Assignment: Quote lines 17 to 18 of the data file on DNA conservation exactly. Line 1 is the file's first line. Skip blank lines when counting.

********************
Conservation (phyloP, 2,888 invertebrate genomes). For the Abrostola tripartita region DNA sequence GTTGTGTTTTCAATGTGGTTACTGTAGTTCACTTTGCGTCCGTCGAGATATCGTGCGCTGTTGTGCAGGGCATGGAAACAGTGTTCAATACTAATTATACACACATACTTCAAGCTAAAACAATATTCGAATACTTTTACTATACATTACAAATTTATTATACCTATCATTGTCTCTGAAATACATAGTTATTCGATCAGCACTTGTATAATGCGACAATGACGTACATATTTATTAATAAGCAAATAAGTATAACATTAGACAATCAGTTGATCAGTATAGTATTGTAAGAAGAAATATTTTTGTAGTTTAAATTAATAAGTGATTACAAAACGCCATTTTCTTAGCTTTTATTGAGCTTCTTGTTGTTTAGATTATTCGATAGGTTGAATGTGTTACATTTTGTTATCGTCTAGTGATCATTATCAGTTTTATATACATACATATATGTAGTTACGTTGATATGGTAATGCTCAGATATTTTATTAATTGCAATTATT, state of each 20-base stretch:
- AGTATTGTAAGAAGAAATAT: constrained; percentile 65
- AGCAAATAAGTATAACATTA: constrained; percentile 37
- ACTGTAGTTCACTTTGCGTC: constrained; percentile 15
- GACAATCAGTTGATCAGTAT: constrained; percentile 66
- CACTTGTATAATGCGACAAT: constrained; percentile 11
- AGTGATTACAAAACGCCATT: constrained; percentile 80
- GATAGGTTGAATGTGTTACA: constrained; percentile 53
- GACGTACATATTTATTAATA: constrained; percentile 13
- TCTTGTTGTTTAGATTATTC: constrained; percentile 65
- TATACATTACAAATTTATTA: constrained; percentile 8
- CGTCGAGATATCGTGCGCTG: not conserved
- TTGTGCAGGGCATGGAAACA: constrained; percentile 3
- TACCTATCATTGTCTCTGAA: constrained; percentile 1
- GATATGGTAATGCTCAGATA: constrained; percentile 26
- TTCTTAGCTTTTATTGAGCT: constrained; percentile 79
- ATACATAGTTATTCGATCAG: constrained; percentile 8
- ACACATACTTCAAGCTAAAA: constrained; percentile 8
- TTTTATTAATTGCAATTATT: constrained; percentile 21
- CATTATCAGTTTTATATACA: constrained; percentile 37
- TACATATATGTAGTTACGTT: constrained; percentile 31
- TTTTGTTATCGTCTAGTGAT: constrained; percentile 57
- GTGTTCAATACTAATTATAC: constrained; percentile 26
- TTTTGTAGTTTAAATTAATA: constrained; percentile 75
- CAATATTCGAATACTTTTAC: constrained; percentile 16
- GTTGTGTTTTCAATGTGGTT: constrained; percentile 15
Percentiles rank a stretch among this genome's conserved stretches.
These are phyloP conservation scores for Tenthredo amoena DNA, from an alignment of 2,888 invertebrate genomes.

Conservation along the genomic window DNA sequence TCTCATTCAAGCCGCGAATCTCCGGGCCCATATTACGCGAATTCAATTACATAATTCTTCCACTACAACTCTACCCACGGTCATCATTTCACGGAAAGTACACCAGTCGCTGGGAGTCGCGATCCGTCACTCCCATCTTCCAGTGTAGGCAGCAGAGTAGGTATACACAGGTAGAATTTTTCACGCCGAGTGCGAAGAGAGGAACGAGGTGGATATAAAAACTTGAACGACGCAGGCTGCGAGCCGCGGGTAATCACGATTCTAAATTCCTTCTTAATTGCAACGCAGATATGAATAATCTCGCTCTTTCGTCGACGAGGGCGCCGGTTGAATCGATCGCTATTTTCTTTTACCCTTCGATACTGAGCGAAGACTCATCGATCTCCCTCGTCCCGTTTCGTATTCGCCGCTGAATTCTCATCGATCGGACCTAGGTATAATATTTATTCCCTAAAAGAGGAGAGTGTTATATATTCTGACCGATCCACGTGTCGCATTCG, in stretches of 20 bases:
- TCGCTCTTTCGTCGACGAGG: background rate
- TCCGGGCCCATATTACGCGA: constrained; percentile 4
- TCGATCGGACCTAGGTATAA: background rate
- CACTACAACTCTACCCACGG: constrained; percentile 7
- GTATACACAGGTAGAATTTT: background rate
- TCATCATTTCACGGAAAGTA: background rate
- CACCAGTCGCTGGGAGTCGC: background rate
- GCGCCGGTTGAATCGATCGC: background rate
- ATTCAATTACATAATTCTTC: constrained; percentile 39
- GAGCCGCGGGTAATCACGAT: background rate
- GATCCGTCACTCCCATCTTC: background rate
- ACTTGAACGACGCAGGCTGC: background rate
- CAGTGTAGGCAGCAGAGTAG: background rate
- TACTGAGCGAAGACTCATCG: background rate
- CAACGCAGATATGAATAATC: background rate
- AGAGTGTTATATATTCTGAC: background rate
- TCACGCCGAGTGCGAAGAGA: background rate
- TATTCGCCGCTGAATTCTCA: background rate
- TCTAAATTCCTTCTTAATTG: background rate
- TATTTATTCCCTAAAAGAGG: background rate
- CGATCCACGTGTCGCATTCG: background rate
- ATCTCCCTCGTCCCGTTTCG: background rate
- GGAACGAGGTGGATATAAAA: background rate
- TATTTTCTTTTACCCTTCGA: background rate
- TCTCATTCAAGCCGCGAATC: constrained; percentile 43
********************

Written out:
- ATACATAGTTATTCGATCAG: constrained; percentile 8
- ACACATACTTCAAGCTAAAA: constrained; percentile 8